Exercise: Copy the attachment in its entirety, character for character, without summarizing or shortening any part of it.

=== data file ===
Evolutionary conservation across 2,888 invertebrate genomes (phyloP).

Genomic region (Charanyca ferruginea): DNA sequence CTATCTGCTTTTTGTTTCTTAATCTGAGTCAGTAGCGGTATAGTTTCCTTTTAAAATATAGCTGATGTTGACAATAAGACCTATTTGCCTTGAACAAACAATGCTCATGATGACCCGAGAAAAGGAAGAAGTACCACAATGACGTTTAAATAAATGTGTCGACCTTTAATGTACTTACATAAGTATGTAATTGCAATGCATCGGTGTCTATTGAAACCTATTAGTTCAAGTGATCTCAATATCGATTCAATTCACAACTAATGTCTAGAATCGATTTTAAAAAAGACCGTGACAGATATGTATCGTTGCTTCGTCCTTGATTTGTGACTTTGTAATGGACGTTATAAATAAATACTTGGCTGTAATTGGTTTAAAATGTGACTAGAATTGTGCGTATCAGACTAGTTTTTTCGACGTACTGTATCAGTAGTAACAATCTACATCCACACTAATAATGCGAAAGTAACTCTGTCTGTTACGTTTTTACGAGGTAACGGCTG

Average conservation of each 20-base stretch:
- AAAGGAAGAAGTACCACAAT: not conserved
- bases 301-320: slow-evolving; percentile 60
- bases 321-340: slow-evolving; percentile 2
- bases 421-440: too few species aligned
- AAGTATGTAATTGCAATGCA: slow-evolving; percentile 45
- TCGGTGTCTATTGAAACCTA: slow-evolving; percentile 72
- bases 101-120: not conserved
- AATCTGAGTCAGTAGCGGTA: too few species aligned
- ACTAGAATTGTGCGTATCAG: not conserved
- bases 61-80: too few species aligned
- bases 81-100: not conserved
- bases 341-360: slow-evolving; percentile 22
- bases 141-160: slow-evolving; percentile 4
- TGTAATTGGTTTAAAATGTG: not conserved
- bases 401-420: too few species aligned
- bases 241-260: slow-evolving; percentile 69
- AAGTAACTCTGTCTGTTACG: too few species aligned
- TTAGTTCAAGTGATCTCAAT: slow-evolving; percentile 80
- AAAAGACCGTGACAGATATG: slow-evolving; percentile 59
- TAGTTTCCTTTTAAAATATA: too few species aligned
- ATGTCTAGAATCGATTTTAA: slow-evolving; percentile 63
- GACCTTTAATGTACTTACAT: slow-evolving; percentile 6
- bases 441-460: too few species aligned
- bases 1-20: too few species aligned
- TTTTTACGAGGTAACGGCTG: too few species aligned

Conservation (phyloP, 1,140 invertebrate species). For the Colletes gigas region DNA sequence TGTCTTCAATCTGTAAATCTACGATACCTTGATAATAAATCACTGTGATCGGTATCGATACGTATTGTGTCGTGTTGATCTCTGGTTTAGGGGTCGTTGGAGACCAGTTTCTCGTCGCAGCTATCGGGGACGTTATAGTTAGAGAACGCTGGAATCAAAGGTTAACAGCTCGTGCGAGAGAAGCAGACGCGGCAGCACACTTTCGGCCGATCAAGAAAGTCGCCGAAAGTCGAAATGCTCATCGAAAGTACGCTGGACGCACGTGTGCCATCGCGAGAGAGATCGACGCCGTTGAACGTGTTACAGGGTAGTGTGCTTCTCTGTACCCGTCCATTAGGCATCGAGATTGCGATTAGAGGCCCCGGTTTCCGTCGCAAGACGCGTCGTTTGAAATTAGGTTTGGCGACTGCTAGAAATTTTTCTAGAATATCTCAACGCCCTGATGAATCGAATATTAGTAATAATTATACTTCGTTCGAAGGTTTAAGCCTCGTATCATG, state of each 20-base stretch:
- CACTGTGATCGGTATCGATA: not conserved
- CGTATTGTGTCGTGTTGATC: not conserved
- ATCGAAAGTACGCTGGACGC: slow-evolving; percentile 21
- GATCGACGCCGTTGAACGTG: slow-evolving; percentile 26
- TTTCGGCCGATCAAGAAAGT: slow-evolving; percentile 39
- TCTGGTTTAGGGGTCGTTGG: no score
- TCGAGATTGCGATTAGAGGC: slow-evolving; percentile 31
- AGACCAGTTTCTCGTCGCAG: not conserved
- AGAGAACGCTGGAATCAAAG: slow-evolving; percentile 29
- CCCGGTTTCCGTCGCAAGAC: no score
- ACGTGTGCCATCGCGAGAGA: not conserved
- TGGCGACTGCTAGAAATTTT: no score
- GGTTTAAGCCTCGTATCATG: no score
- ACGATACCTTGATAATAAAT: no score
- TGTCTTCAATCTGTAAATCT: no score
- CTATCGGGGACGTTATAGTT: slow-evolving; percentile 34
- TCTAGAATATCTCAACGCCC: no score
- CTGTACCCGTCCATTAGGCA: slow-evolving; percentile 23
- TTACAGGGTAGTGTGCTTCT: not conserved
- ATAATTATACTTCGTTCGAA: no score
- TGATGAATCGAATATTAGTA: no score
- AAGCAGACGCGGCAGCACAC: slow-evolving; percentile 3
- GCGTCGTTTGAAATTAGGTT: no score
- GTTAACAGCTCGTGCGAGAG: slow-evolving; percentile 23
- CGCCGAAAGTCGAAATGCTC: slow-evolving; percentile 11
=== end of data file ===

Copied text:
Evolutionary conservation across 2,888 invertebrate genomes (phyloP).

Genomic region (Charanyca ferruginea): DNA sequence CTATCTGCTTTTTGTTTCTTAATCTGAGTCAGTAGCGGTATAGTTTCCTTTTAAAATATAGCTGATGTTGACAATAAGACCTATTTGCCTTGAACAAACAATGCTCATGATGACCCGAGAAAAGGAAGAAGTACCACAATGACGTTTAAATAAATGTGTCGACCTTTAATGTACTTACATAAGTATGTAATTGCAATGCATCGGTGTCTATTGAAACCTATTAGTTCAAGTGATCTCAATATCGATTCAATTCACAACTAATGTCTAGAATCGATTTTAAAAAAGACCGTGACAGATATGTATCGTTGCTTCGTCCTTGATTTGTGACTTTGTAATGGACGTTATAAATAAATACTTGGCTGTAATTGGTTTAAAATGTGACTAGAATTGTGCGTATCAGACTAGTTTTTTCGACGTACTGTATCAGTAGTAACAATCTACATCCACACTAATAATGCGAAAGTAACTCTGTCTGTTACGTTTTTACGAGGTAACGGCTG

Average conservation of each 20-base stretch:
- AAAGGAAGAAGTACCACAAT: not conserved
- bases 301-320: slow-evolving; percentile 60
- bases 321-340: slow-evolving; percentile 2
- bases 421-440: too few species aligned
- AAGTATGTAATTGCAATGCA: slow-evolving; percentile 45
- TCGGTGTCTATTGAAACCTA: slow-evolving; percentile 72
- bases 101-120: not conserved
- AATCTGAGTCAGTAGCGGTA: too few species aligned
- ACTAGAATTGTGCGTATCAG: not conserved
- bases 61-80: too few species aligned
- bases 81-100: not conserved
- bases 341-360: slow-evolving; percentile 22
- bases 141-160: slow-evolving; percentile 4
- TGTAATTGGTTTAAAATGTG: not conserved
- bases 401-420: too few species aligned
- bases 241-260: slow-evolving; percentile 69
- AAGTAACTCTGTCTGTTACG: too few species aligned
- TTAGTTCAAGTGATCTCAAT: slow-evolving; percentile 80
- AAAAGACCGTGACAGATATG: slow-evolving; percentile 59
- TAGTTTCCTTTTAAAATATA: too few species aligned
- ATGTCTAGAATCGATTTTAA: slow-evolving; percentile 63
- GACCTTTAATGTACTTACAT: slow-evolving; percentile 6
- bases 441-460: too few species aligned
- bases 1-20: too few species aligned
- TTTTTACGAGGTAACGGCTG: too few species aligned

Conservation (phyloP, 1,140 invertebrate species). For the Colletes gigas region DNA sequence TGTCTTCAATCTGTAAATCTACGATACCTTGATAATAAATCACTGTGATCGGTATCGATACGTATTGTGTCGTGTTGATCTCTGGTTTAGGGGTCGTTGGAGACCAGTTTCTCGTCGCAGCTATCGGGGACGTTATAGTTAGAGAACGCTGGAATCAAAGGTTAACAGCTCGTGCGAGAGAAGCAGACGCGGCAGCACACTTTCGGCCGATCAAGAAAGTCGCCGAAAGTCGAAATGCTCATCGAAAGTACGCTGGACGCACGTGTGCCATCGCGAGAGAGATCGACGCCGTTGAACGTGTTACAGGGTAGTGTGCTTCTCTGTACCCGTCCATTAGGCATCGAGATTGCGATTAGAGGCCCCGGTTTCCGTCGCAAGACGCGTCGTTTGAAATTAGGTTTGGCGACTGCTAGAAATTTTTCTAGAATATCTCAACGCCCTGATGAATCGAATATTAGTAATAATTATACTTCGTTCGAAGGTTTAAGCCTCGTATCATG, state of each 20-base stretch:
- CACTGTGATCGGTATCGATA: not conserved
- CGTATTGTGTCGTGTTGATC: not conserved
- ATCGAAAGTACGCTGGACGC: slow-evolving; percentile 21
- GATCGACGCCGTTGAACGTG: slow-evolving; percentile 26
- TTTCGGCCGATCAAGAAAGT: slow-evolving; percentile 39
- TCTGGTTTAGGGGTCGTTGG: no score
- TCGAGATTGCGATTAGAGGC: slow-evolving; percentile 31
- AGACCAGTTTCTCGTCGCAG: not conserved
- AGAGAACGCTGGAATCAAAG: slow-evolving; percentile 29
- CCCGGTTTCCGTCGCAAGAC: no score
- ACGTGTGCCATCGCGAGAGA: not conserved
- TGGCGACTGCTAGAAATTTT: no score
- GGTTTAAGCCTCGTATCATG: no score
- ACGATACCTTGATAATAAAT: no score
- TGTCTTCAATCTGTAAATCT: no score
- CTATCGGGGACGTTATAGTT: slow-evolving; percentile 34
- TCTAGAATATCTCAACGCCC: no score
- CTGTACCCGTCCATTAGGCA: slow-evolving; percentile 23
- TTACAGGGTAGTGTGCTTCT: not conserved
- ATAATTATACTTCGTTCGAA: no score
- TGATGAATCGAATATTAGTA: no score
- AAGCAGACGCGGCAGCACAC: slow-evolving; percentile 3
- GCGTCGTTTGAAATTAGGTT: no score
- GTTAACAGCTCGTGCGAGAG: slow-evolving; percentile 23
- CGCCGAAAGTCGAAATGCTC: slow-evolving; percentile 11